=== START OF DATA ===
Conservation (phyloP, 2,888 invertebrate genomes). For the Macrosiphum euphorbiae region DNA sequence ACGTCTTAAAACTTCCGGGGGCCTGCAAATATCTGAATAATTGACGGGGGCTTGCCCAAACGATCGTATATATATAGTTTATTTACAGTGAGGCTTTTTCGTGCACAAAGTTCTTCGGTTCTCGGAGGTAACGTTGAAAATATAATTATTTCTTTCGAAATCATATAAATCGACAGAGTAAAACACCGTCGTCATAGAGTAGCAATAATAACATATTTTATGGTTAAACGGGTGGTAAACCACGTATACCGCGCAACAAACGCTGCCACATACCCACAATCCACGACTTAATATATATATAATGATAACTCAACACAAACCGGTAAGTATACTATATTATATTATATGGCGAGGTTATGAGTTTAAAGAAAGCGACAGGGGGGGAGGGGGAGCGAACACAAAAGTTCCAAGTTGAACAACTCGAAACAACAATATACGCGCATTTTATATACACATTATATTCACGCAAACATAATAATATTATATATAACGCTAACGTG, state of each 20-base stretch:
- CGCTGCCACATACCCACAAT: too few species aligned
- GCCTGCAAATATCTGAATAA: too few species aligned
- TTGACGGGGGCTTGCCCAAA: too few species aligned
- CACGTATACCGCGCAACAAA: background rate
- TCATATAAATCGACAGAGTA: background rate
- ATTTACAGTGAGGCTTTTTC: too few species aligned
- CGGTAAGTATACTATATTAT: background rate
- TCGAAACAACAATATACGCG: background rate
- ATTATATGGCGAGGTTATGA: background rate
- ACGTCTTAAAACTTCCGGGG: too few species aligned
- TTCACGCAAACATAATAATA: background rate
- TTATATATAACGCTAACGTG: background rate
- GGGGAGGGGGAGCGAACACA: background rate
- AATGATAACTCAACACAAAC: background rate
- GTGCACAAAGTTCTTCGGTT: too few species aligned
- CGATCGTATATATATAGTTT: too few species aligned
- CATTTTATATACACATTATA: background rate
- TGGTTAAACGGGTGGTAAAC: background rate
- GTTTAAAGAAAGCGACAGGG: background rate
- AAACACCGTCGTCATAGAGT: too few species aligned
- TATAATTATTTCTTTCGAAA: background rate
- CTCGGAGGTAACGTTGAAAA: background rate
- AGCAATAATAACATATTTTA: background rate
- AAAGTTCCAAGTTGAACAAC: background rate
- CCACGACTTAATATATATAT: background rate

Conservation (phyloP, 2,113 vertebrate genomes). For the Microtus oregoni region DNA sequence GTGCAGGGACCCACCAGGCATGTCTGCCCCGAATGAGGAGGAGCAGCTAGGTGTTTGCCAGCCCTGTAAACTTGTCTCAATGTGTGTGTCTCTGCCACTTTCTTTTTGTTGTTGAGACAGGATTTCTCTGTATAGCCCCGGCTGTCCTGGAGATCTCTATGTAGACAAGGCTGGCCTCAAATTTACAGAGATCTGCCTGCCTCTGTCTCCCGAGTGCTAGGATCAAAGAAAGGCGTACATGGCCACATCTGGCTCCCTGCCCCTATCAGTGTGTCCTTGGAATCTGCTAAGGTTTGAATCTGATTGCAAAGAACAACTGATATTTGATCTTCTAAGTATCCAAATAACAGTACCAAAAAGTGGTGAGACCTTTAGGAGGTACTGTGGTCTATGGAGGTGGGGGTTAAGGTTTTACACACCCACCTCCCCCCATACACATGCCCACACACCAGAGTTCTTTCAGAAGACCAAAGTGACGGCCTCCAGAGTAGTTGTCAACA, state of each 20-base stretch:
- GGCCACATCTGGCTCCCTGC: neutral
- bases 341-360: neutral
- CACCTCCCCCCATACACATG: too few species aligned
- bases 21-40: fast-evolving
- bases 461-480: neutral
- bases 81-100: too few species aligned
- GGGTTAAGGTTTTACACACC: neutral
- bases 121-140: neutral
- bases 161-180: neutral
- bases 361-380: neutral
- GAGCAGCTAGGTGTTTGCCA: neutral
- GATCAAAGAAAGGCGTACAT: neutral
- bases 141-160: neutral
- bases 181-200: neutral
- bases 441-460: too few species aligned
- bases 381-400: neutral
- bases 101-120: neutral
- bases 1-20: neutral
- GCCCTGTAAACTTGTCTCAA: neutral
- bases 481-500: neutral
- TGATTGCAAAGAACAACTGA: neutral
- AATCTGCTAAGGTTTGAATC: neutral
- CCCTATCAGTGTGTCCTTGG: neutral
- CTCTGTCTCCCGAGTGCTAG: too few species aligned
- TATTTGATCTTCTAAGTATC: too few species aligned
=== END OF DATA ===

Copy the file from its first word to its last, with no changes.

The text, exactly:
Conservation (phyloP, 2,888 invertebrate genomes). For the Macrosiphum euphorbiae region DNA sequence ACGTCTTAAAACTTCCGGGGGCCTGCAAATATCTGAATAATTGACGGGGGCTTGCCCAAACGATCGTATATATATAGTTTATTTACAGTGAGGCTTTTTCGTGCACAAAGTTCTTCGGTTCTCGGAGGTAACGTTGAAAATATAATTATTTCTTTCGAAATCATATAAATCGACAGAGTAAAACACCGTCGTCATAGAGTAGCAATAATAACATATTTTATGGTTAAACGGGTGGTAAACCACGTATACCGCGCAACAAACGCTGCCACATACCCACAATCCACGACTTAATATATATATAATGATAACTCAACACAAACCGGTAAGTATACTATATTATATTATATGGCGAGGTTATGAGTTTAAAGAAAGCGACAGGGGGGGAGGGGGAGCGAACACAAAAGTTCCAAGTTGAACAACTCGAAACAACAATATACGCGCATTTTATATACACATTATATTCACGCAAACATAATAATATTATATATAACGCTAACGTG, state of each 20-base stretch:
- CGCTGCCACATACCCACAAT: too few species aligned
- GCCTGCAAATATCTGAATAA: too few species aligned
- TTGACGGGGGCTTGCCCAAA: too few species aligned
- CACGTATACCGCGCAACAAA: background rate
- TCATATAAATCGACAGAGTA: background rate
- ATTTACAGTGAGGCTTTTTC: too few species aligned
- CGGTAAGTATACTATATTAT: background rate
- TCGAAACAACAATATACGCG: background rate
- ATTATATGGCGAGGTTATGA: background rate
- ACGTCTTAAAACTTCCGGGG: too few species aligned
- TTCACGCAAACATAATAATA: background rate
- TTATATATAACGCTAACGTG: background rate
- GGGGAGGGGGAGCGAACACA: background rate
- AATGATAACTCAACACAAAC: background rate
- GTGCACAAAGTTCTTCGGTT: too few species aligned
- CGATCGTATATATATAGTTT: too few species aligned
- CATTTTATATACACATTATA: background rate
- TGGTTAAACGGGTGGTAAAC: background rate
- GTTTAAAGAAAGCGACAGGG: background rate
- AAACACCGTCGTCATAGAGT: too few species aligned
- TATAATTATTTCTTTCGAAA: background rate
- CTCGGAGGTAACGTTGAAAA: background rate
- AGCAATAATAACATATTTTA: background rate
- AAAGTTCCAAGTTGAACAAC: background rate
- CCACGACTTAATATATATAT: background rate

Conservation (phyloP, 2,113 vertebrate genomes). For the Microtus oregoni region DNA sequence GTGCAGGGACCCACCAGGCATGTCTGCCCCGAATGAGGAGGAGCAGCTAGGTGTTTGCCAGCCCTGTAAACTTGTCTCAATGTGTGTGTCTCTGCCACTTTCTTTTTGTTGTTGAGACAGGATTTCTCTGTATAGCCCCGGCTGTCCTGGAGATCTCTATGTAGACAAGGCTGGCCTCAAATTTACAGAGATCTGCCTGCCTCTGTCTCCCGAGTGCTAGGATCAAAGAAAGGCGTACATGGCCACATCTGGCTCCCTGCCCCTATCAGTGTGTCCTTGGAATCTGCTAAGGTTTGAATCTGATTGCAAAGAACAACTGATATTTGATCTTCTAAGTATCCAAATAACAGTACCAAAAAGTGGTGAGACCTTTAGGAGGTACTGTGGTCTATGGAGGTGGGGGTTAAGGTTTTACACACCCACCTCCCCCCATACACATGCCCACACACCAGAGTTCTTTCAGAAGACCAAAGTGACGGCCTCCAGAGTAGTTGTCAACA, state of each 20-base stretch:
- GGCCACATCTGGCTCCCTGC: neutral
- bases 341-360: neutral
- CACCTCCCCCCATACACATG: too few species aligned
- bases 21-40: fast-evolving
- bases 461-480: neutral
- bases 81-100: too few species aligned
- GGGTTAAGGTTTTACACACC: neutral
- bases 121-140: neutral
- bases 161-180: neutral
- bases 361-380: neutral
- GAGCAGCTAGGTGTTTGCCA: neutral
- GATCAAAGAAAGGCGTACAT: neutral
- bases 141-160: neutral
- bases 181-200: neutral
- bases 441-460: too few species aligned
- bases 381-400: neutral
- bases 101-120: neutral
- bases 1-20: neutral
- GCCCTGTAAACTTGTCTCAA: neutral
- bases 481-500: neutral
- TGATTGCAAAGAACAACTGA: neutral
- AATCTGCTAAGGTTTGAATC: neutral
- CCCTATCAGTGTGTCCTTGG: neutral
- CTCTGTCTCCCGAGTGCTAG: too few species aligned
- TATTTGATCTTCTAAGTATC: too few species aligned